Fiat S.p.A. doesn't have the reputation of producing quality cars in Europe and yet, its engineers are coaching their Chrysler Group counterparts on producing high-quality cars quicker and more cheaply.
At last week's presentation of Chrysler's five-year plan, Doug Betts, Chrysler's senior vice president for quality, said that the company was aware of these issues.
Betts said Chrysler has adopted Fiat's assembly line audit system and durability testing methods. But Fiat's way may not be all that much of an improvement.
In Europe, Fiat's quality has been improving but is still well below average. In J.D. Power and Associates' 2008 Customer Satisfaction Index studies for France, Germany and the United Kingdom, Fiat scored in the bottom quarter of more than 20 brands in vehicle quality and reliability.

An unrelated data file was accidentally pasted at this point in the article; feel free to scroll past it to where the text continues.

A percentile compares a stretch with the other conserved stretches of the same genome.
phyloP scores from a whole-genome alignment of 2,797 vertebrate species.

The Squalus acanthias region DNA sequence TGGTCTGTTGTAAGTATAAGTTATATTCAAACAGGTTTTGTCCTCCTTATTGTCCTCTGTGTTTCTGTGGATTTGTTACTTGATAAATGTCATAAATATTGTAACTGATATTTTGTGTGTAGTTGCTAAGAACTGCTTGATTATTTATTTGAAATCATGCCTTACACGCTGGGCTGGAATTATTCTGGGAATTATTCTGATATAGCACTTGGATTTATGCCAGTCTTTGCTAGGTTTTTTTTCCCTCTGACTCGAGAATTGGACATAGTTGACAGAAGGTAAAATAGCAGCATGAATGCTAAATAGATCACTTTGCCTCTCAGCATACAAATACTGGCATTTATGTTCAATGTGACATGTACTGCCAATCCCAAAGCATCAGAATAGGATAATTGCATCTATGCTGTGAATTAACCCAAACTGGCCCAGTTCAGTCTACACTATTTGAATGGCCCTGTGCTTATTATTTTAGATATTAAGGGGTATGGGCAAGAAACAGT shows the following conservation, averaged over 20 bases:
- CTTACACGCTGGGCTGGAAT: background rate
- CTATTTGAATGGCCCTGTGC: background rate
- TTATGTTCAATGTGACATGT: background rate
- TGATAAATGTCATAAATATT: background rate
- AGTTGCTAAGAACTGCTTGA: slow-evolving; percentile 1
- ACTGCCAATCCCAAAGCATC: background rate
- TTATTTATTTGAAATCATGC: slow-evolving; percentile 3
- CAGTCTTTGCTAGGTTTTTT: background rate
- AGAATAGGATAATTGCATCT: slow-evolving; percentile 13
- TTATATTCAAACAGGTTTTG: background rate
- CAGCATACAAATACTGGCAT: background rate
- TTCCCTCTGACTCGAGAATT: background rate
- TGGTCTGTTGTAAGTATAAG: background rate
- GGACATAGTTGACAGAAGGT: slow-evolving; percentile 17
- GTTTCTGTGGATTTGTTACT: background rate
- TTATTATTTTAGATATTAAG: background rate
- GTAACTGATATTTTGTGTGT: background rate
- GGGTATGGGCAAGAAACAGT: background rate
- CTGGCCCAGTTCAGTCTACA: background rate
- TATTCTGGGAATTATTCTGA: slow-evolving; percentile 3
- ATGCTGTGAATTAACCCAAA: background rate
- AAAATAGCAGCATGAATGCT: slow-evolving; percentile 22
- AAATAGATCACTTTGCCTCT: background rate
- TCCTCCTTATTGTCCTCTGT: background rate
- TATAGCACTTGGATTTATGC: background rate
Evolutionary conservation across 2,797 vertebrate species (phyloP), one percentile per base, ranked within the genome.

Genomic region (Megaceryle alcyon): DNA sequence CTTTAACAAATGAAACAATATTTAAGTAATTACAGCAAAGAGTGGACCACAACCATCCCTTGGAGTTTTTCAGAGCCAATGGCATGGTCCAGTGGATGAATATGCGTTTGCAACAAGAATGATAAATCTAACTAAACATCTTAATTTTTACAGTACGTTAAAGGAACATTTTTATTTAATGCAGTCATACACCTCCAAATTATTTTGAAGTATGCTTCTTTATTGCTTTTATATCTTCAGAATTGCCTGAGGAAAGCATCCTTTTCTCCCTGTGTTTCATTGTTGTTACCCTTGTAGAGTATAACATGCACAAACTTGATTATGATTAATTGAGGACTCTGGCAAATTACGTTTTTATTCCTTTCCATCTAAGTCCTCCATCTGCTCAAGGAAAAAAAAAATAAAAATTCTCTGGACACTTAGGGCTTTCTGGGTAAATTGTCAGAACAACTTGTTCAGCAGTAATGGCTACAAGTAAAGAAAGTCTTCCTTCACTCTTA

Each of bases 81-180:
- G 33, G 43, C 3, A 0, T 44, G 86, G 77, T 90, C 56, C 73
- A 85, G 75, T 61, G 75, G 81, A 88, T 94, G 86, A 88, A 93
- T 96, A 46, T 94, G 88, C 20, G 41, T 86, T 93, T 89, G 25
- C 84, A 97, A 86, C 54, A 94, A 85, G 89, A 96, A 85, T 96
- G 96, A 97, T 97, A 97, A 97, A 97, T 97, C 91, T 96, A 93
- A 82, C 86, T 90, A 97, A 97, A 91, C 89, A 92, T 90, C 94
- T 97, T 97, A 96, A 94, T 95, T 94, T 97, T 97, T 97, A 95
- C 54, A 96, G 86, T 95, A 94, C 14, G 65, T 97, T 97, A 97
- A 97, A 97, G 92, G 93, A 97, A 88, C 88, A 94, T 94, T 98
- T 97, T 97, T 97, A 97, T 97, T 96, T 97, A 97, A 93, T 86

Nonetheless, one change from Fiat that no one will argue with is an order to keep manufacturing equipment clean.
Scott Garberding, interim head of manufacturing, said it's far easier to spot problems on clean, uncluttered equipment and work areas.
Betts, who joined Chrysler in 2007 from Nissan North America Inc., said Chrysler has adopted Fiat's quality audit standards, which require better fit and finish. In fact, outside auditors are being brought in to assembly lines to take up to 320 measurements.